JACKSON COUNTY, MS (WLOX) - A Mississippi bald eagle has made its return to the wild months after being struck by a bullet. Back in March, U.S. Fish and Wildlife officials say a passerby found the wounded bird in Pearlington. After months of rehabilitation spanning two states, the eagle made a full recovery.
On Saturday, those who have cared for the animal gathered for a release at the Sandhill Crane Refuge in Jackson County. Dozens of people came out to celebrate the bald eagle's transition from shooting victim to success story. Caregivers say a bullet left the bird with a wound on its breast and a broken bone in its wing.
"You have to take that wing wrap off of that bird at least a couple times a week," said Alison Sharpe of the Wildlife Care and Rescue Center. "Pull the wing out to do physical therapy so the wing doesn't freeze in that position. And so for the next couple of months that's exactly what we did. "
Volunteers for the Wildlife Care and Rescue Center nursed the eagle until it was well enough to go to the Auburn University Raptor Center to build muscle strength.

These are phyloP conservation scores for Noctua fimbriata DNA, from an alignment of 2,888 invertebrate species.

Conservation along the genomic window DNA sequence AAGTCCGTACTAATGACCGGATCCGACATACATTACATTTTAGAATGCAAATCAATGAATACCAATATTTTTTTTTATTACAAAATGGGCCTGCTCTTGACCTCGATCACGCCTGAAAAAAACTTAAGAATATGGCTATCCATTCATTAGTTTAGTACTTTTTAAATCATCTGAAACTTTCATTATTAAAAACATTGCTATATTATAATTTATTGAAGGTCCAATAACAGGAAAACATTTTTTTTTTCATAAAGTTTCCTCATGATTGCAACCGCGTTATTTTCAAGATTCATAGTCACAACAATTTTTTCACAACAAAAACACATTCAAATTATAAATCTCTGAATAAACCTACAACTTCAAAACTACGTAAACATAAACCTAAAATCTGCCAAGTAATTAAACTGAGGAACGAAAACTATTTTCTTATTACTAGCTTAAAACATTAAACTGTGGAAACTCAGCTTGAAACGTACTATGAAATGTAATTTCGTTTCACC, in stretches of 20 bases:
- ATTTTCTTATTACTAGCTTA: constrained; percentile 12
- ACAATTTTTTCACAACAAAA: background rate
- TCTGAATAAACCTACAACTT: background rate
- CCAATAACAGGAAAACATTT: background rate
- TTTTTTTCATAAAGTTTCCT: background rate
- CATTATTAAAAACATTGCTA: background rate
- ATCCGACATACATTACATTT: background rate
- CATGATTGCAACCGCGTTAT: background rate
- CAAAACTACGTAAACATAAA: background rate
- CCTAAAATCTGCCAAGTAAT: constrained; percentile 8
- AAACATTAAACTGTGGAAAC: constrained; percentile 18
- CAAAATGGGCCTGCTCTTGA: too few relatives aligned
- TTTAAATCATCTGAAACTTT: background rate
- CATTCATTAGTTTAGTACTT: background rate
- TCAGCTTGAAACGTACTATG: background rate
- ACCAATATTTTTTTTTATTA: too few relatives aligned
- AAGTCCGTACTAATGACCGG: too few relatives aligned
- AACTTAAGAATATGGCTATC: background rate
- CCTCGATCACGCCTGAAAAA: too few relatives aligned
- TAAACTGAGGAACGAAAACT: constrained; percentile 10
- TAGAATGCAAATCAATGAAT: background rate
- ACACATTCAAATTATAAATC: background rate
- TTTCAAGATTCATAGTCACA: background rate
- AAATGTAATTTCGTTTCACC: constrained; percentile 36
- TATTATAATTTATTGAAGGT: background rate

Liz Crandall is a rehabilitation specialist at Auburn. "It definitely belongs in the wild. It's not something we would want to keep any way. If something is releasable, we would definitely want to keep it back in the wild so it can mate with another bald eagle. Keep the numbers in check. "
Although bald eagles are no longer on the endangered list, rehabilitation specialists say people need to help make sure they continue to thrive. That's why Wildlife Care and Rescue is so excited about it's first bald eagle release.
"We see so many of these types of injuries where the animals don't recover,"said Sharpe. "To take a bird as magnificent as a bald eagle and watch the whole recovery process take place. I'm just absolutely excited."
Shooting a bald eagle is illegal so the U.S. Fish and Wildlife is investigating the incident hat happened around March 28th in Pearlington. Officials say there is an up to $2,500 reward for information leading to a conviction. If you know anything you can call 985-882-3756. You don't have to give your name.